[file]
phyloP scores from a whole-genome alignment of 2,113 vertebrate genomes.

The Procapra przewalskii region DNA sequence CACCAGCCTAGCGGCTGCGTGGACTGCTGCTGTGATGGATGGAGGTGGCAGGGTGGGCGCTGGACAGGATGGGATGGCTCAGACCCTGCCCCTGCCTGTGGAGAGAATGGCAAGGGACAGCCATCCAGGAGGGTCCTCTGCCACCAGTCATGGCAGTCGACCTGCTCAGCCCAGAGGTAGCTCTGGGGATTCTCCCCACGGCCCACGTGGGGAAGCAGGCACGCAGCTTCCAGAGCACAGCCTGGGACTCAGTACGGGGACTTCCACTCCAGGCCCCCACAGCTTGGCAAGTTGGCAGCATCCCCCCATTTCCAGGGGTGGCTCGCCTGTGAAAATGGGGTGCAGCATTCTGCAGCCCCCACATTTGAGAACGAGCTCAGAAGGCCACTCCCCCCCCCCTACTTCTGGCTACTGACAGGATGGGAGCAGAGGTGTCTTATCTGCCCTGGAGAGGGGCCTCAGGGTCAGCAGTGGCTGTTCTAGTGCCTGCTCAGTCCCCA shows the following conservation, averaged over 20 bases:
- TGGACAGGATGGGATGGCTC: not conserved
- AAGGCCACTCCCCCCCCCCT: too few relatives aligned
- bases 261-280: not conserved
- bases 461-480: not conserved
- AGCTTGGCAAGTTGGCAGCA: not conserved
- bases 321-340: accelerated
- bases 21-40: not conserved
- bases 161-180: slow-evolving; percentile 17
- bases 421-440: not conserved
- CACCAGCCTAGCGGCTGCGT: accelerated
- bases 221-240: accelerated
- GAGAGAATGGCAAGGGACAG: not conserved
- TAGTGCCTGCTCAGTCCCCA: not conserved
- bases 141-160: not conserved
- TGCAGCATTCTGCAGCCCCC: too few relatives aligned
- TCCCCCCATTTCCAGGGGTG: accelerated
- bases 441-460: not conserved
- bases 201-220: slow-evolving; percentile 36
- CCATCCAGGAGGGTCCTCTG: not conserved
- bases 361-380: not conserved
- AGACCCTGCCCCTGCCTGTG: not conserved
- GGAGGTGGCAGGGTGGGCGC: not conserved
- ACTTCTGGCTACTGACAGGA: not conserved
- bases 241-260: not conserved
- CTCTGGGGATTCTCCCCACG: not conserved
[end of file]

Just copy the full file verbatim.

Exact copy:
phyloP scores from a whole-genome alignment of 2,113 vertebrate genomes.

The Procapra przewalskii region DNA sequence CACCAGCCTAGCGGCTGCGTGGACTGCTGCTGTGATGGATGGAGGTGGCAGGGTGGGCGCTGGACAGGATGGGATGGCTCAGACCCTGCCCCTGCCTGTGGAGAGAATGGCAAGGGACAGCCATCCAGGAGGGTCCTCTGCCACCAGTCATGGCAGTCGACCTGCTCAGCCCAGAGGTAGCTCTGGGGATTCTCCCCACGGCCCACGTGGGGAAGCAGGCACGCAGCTTCCAGAGCACAGCCTGGGACTCAGTACGGGGACTTCCACTCCAGGCCCCCACAGCTTGGCAAGTTGGCAGCATCCCCCCATTTCCAGGGGTGGCTCGCCTGTGAAAATGGGGTGCAGCATTCTGCAGCCCCCACATTTGAGAACGAGCTCAGAAGGCCACTCCCCCCCCCCTACTTCTGGCTACTGACAGGATGGGAGCAGAGGTGTCTTATCTGCCCTGGAGAGGGGCCTCAGGGTCAGCAGTGGCTGTTCTAGTGCCTGCTCAGTCCCCA shows the following conservation, averaged over 20 bases:
- TGGACAGGATGGGATGGCTC: not conserved
- AAGGCCACTCCCCCCCCCCT: too few relatives aligned
- bases 261-280: not conserved
- bases 461-480: not conserved
- AGCTTGGCAAGTTGGCAGCA: not conserved
- bases 321-340: accelerated
- bases 21-40: not conserved
- bases 161-180: slow-evolving; percentile 17
- bases 421-440: not conserved
- CACCAGCCTAGCGGCTGCGT: accelerated
- bases 221-240: accelerated
- GAGAGAATGGCAAGGGACAG: not conserved
- TAGTGCCTGCTCAGTCCCCA: not conserved
- bases 141-160: not conserved
- TGCAGCATTCTGCAGCCCCC: too few relatives aligned
- TCCCCCCATTTCCAGGGGTG: accelerated
- bases 441-460: not conserved
- bases 201-220: slow-evolving; percentile 36
- CCATCCAGGAGGGTCCTCTG: not conserved
- bases 361-380: not conserved
- AGACCCTGCCCCTGCCTGTG: not conserved
- GGAGGTGGCAGGGTGGGCGC: not conserved
- ACTTCTGGCTACTGACAGGA: not conserved
- bases 241-260: not conserved
- CTCTGGGGATTCTCCCCACG: not conserved